Photographers will be the first to tell you that composition rules were made to be broken. Nevertheless, the rules are there and have been there throughout history across all visual mediums. Whether you choose to use them, bend them or break them, the classic rules of composition – the rule of thirds, symmetry, balance, tight cropping, etc. – are there, and they can make your images look technically perfect.
But if you want to create some more visually captivating images, consider using some new composition rules, as photographer James Allen Stewart of ImaginPortraits has done. In the video below, he shares with us how he breaks the traditional composition rules with these two techniques.
1. Balance Between Light and Dark
Darkness in an image can be “heavier” and more dense, causing the eye to draw toward the dark element. Too much dark in one area of the image may cause the image to feel like it’s weighing down that section of the picture. To correct this, Stewart suggests adding light on the other side to balance out the image “so your eyes can relax” and know where to focus.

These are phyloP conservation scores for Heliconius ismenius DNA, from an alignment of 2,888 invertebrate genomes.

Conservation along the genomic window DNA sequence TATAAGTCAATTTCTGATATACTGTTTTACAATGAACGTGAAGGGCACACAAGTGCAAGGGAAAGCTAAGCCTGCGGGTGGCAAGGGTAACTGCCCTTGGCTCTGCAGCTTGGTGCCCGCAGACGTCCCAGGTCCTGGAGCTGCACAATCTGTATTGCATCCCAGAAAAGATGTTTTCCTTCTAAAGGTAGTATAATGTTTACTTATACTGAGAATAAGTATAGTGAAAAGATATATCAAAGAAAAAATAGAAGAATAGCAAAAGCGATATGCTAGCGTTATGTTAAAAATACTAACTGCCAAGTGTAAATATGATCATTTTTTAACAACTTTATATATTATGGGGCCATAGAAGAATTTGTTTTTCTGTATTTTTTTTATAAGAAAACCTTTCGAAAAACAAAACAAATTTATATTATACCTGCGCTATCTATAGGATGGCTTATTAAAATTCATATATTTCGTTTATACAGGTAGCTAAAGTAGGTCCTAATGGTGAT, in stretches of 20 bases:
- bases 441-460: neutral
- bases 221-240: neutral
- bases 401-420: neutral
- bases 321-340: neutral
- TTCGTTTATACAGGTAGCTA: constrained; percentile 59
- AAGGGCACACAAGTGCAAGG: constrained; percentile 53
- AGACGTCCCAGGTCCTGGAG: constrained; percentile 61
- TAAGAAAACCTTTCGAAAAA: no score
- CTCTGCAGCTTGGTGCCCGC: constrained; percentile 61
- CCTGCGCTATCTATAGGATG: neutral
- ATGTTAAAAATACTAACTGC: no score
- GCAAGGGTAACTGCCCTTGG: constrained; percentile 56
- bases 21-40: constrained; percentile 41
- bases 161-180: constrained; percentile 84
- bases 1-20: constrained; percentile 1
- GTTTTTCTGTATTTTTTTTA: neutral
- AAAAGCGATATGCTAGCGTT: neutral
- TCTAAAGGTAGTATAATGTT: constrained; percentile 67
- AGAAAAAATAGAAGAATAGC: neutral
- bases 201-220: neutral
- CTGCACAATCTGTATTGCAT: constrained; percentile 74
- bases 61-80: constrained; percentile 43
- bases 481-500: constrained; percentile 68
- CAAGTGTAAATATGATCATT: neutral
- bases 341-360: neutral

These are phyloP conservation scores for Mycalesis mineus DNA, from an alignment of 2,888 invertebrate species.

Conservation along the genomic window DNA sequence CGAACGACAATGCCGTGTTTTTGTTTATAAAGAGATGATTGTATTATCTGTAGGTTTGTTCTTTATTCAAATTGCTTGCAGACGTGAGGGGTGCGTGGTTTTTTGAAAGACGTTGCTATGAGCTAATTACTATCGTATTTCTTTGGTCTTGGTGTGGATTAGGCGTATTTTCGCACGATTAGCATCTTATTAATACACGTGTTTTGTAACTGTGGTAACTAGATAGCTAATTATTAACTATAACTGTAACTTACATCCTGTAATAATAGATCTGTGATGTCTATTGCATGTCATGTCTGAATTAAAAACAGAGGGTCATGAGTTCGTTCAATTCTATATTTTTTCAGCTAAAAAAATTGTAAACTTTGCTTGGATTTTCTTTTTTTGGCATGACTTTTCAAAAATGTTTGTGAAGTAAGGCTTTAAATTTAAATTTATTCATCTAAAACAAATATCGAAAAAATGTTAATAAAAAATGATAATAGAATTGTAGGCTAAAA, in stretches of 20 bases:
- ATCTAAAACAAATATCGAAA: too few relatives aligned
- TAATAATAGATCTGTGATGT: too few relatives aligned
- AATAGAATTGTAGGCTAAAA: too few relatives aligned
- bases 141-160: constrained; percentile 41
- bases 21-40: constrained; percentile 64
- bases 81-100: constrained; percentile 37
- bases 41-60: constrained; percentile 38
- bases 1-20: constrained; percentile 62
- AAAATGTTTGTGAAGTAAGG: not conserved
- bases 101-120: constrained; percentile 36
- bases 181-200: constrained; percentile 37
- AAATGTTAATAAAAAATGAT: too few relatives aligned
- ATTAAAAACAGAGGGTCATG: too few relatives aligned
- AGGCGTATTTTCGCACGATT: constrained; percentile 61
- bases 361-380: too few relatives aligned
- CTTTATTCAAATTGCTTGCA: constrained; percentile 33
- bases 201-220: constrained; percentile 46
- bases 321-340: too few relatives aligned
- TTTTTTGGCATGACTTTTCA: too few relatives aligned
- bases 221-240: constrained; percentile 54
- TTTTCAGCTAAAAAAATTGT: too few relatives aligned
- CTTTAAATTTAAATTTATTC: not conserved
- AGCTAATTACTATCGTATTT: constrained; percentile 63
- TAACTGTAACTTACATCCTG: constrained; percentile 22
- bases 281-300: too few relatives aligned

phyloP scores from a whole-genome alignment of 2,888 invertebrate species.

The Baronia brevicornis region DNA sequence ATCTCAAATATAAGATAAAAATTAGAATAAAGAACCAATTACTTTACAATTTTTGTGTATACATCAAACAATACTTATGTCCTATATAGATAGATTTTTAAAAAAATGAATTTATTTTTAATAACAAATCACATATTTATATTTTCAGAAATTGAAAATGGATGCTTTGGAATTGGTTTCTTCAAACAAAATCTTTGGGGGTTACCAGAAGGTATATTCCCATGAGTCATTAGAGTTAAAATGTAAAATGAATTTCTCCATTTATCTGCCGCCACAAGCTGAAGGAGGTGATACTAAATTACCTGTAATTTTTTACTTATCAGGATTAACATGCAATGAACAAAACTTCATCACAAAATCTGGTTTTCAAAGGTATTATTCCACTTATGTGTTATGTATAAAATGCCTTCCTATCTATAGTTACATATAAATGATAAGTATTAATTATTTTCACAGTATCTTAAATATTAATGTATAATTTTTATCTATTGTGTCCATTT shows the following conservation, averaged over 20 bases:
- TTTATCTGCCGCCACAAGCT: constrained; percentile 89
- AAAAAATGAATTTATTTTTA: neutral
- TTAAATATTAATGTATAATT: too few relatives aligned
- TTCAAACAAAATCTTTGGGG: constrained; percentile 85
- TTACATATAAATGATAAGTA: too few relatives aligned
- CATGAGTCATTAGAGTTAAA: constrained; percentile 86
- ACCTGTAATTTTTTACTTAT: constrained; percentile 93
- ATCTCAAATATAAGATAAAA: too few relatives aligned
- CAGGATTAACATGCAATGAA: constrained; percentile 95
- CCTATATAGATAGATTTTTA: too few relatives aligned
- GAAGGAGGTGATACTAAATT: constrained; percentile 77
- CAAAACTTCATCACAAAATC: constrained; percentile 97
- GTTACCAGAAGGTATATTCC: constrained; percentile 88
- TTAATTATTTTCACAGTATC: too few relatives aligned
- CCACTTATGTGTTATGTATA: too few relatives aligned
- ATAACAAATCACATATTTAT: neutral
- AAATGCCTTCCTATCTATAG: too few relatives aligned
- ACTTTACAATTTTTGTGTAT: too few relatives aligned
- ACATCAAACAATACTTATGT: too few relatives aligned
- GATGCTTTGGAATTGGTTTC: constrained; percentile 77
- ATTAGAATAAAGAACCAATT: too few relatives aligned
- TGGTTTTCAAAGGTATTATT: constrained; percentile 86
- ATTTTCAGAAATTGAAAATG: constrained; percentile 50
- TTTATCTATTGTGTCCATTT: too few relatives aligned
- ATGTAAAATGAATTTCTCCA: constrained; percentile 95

The image below follows the rule of thirds, but the darkness is too heavy making the subject seem to tilt forward.
But when you add more light to balance it out, it is much more comfortable to the viewer’s eyes, as seen below.
2. Direction/The Story
Like most parts of the world, we read from left to right and Stewart ascertains that we also look at an image from left to right. Therefore, we should compose our images like a story with a “soft start, a climax, and a fade out or open ending.”
If we are reading the image below from left to right, the model’s face -or the climax of the story – is too close to the left side, but a simple flip of the image makes the image more pleasing as there is a more clear beginning, middle and end to the image.
As with any composition rule, learn them to provide a foundation for your photography and then feel free to let inspiration guide you.
What do you think? Are you going to give these two new rules a try? Comment below.
[Via No Film School]